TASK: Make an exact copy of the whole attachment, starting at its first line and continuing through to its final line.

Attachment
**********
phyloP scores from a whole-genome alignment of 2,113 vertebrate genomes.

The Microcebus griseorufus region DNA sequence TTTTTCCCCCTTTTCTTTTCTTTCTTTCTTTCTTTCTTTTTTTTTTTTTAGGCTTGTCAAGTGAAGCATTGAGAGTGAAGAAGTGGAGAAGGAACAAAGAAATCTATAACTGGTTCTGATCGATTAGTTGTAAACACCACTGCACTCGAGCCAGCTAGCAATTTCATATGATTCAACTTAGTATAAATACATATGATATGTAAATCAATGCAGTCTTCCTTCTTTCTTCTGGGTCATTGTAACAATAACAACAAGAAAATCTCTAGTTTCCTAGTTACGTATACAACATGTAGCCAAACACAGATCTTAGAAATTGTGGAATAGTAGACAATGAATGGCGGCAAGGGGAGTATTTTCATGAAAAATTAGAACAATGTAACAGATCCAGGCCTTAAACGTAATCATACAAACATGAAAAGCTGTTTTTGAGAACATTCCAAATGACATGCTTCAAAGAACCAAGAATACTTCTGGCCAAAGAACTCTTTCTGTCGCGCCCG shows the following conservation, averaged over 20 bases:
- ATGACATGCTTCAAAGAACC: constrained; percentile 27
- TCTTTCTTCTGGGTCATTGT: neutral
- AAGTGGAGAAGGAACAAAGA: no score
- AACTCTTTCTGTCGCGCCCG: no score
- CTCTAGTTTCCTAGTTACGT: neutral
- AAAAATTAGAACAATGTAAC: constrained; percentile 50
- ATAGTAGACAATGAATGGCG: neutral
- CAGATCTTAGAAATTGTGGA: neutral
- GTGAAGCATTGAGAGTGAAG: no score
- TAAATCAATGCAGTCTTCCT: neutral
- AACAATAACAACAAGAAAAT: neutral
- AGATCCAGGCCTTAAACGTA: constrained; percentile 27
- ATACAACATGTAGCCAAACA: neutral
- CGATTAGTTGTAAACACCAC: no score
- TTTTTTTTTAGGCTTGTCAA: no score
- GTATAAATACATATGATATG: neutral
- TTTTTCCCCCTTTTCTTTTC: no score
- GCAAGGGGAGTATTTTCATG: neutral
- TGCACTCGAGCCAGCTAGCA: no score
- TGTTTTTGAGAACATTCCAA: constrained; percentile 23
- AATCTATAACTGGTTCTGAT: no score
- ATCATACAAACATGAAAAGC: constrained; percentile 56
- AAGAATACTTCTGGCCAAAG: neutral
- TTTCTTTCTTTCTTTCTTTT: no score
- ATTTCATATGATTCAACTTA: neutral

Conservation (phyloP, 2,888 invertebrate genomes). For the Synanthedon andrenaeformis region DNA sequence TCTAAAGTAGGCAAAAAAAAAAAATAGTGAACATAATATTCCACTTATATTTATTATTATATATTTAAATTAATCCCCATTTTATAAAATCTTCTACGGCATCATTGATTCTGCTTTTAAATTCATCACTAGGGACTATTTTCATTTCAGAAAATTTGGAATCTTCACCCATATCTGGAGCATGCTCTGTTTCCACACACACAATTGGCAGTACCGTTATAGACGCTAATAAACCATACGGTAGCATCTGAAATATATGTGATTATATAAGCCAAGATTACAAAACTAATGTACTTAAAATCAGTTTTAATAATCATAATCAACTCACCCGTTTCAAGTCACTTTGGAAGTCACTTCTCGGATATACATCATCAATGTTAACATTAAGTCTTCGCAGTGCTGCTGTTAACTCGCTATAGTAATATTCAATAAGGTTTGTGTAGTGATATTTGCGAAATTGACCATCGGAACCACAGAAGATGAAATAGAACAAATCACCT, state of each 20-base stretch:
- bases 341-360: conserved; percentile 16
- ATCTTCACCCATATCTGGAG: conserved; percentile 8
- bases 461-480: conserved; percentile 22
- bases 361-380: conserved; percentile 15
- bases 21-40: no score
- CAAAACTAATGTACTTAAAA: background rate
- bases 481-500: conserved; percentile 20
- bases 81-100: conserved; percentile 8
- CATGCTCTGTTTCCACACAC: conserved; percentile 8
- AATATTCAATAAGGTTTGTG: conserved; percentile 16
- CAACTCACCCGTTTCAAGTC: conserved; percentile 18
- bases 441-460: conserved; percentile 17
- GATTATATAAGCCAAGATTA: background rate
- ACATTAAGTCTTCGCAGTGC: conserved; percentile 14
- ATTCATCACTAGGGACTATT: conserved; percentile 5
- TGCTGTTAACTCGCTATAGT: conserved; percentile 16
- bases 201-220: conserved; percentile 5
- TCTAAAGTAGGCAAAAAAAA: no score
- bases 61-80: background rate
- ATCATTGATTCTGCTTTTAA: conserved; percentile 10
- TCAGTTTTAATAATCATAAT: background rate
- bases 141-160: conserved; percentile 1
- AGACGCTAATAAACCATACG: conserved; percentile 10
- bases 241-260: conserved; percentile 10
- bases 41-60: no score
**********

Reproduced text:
phyloP scores from a whole-genome alignment of 2,113 vertebrate genomes.

The Microcebus griseorufus region DNA sequence TTTTTCCCCCTTTTCTTTTCTTTCTTTCTTTCTTTCTTTTTTTTTTTTTAGGCTTGTCAAGTGAAGCATTGAGAGTGAAGAAGTGGAGAAGGAACAAAGAAATCTATAACTGGTTCTGATCGATTAGTTGTAAACACCACTGCACTCGAGCCAGCTAGCAATTTCATATGATTCAACTTAGTATAAATACATATGATATGTAAATCAATGCAGTCTTCCTTCTTTCTTCTGGGTCATTGTAACAATAACAACAAGAAAATCTCTAGTTTCCTAGTTACGTATACAACATGTAGCCAAACACAGATCTTAGAAATTGTGGAATAGTAGACAATGAATGGCGGCAAGGGGAGTATTTTCATGAAAAATTAGAACAATGTAACAGATCCAGGCCTTAAACGTAATCATACAAACATGAAAAGCTGTTTTTGAGAACATTCCAAATGACATGCTTCAAAGAACCAAGAATACTTCTGGCCAAAGAACTCTTTCTGTCGCGCCCG shows the following conservation, averaged over 20 bases:
- ATGACATGCTTCAAAGAACC: constrained; percentile 27
- TCTTTCTTCTGGGTCATTGT: neutral
- AAGTGGAGAAGGAACAAAGA: no score
- AACTCTTTCTGTCGCGCCCG: no score
- CTCTAGTTTCCTAGTTACGT: neutral
- AAAAATTAGAACAATGTAAC: constrained; percentile 50
- ATAGTAGACAATGAATGGCG: neutral
- CAGATCTTAGAAATTGTGGA: neutral
- GTGAAGCATTGAGAGTGAAG: no score
- TAAATCAATGCAGTCTTCCT: neutral
- AACAATAACAACAAGAAAAT: neutral
- AGATCCAGGCCTTAAACGTA: constrained; percentile 27
- ATACAACATGTAGCCAAACA: neutral
- CGATTAGTTGTAAACACCAC: no score
- TTTTTTTTTAGGCTTGTCAA: no score
- GTATAAATACATATGATATG: neutral
- TTTTTCCCCCTTTTCTTTTC: no score
- GCAAGGGGAGTATTTTCATG: neutral
- TGCACTCGAGCCAGCTAGCA: no score
- TGTTTTTGAGAACATTCCAA: constrained; percentile 23
- AATCTATAACTGGTTCTGAT: no score
- ATCATACAAACATGAAAAGC: constrained; percentile 56
- AAGAATACTTCTGGCCAAAG: neutral
- TTTCTTTCTTTCTTTCTTTT: no score
- ATTTCATATGATTCAACTTA: neutral

Conservation (phyloP, 2,888 invertebrate genomes). For the Synanthedon andrenaeformis region DNA sequence TCTAAAGTAGGCAAAAAAAAAAAATAGTGAACATAATATTCCACTTATATTTATTATTATATATTTAAATTAATCCCCATTTTATAAAATCTTCTACGGCATCATTGATTCTGCTTTTAAATTCATCACTAGGGACTATTTTCATTTCAGAAAATTTGGAATCTTCACCCATATCTGGAGCATGCTCTGTTTCCACACACACAATTGGCAGTACCGTTATAGACGCTAATAAACCATACGGTAGCATCTGAAATATATGTGATTATATAAGCCAAGATTACAAAACTAATGTACTTAAAATCAGTTTTAATAATCATAATCAACTCACCCGTTTCAAGTCACTTTGGAAGTCACTTCTCGGATATACATCATCAATGTTAACATTAAGTCTTCGCAGTGCTGCTGTTAACTCGCTATAGTAATATTCAATAAGGTTTGTGTAGTGATATTTGCGAAATTGACCATCGGAACCACAGAAGATGAAATAGAACAAATCACCT, state of each 20-base stretch:
- bases 341-360: conserved; percentile 16
- ATCTTCACCCATATCTGGAG: conserved; percentile 8
- bases 461-480: conserved; percentile 22
- bases 361-380: conserved; percentile 15
- bases 21-40: no score
- CAAAACTAATGTACTTAAAA: background rate
- bases 481-500: conserved; percentile 20
- bases 81-100: conserved; percentile 8
- CATGCTCTGTTTCCACACAC: conserved; percentile 8
- AATATTCAATAAGGTTTGTG: conserved; percentile 16
- CAACTCACCCGTTTCAAGTC: conserved; percentile 18
- bases 441-460: conserved; percentile 17
- GATTATATAAGCCAAGATTA: background rate
- ACATTAAGTCTTCGCAGTGC: conserved; percentile 14
- ATTCATCACTAGGGACTATT: conserved; percentile 5
- TGCTGTTAACTCGCTATAGT: conserved; percentile 16
- bases 201-220: conserved; percentile 5
- TCTAAAGTAGGCAAAAAAAA: no score
- bases 61-80: background rate
- ATCATTGATTCTGCTTTTAA: conserved; percentile 10
- TCAGTTTTAATAATCATAAT: background rate
- bases 141-160: conserved; percentile 1
- AGACGCTAATAAACCATACG: conserved; percentile 10
- bases 241-260: conserved; percentile 10
- bases 41-60: no score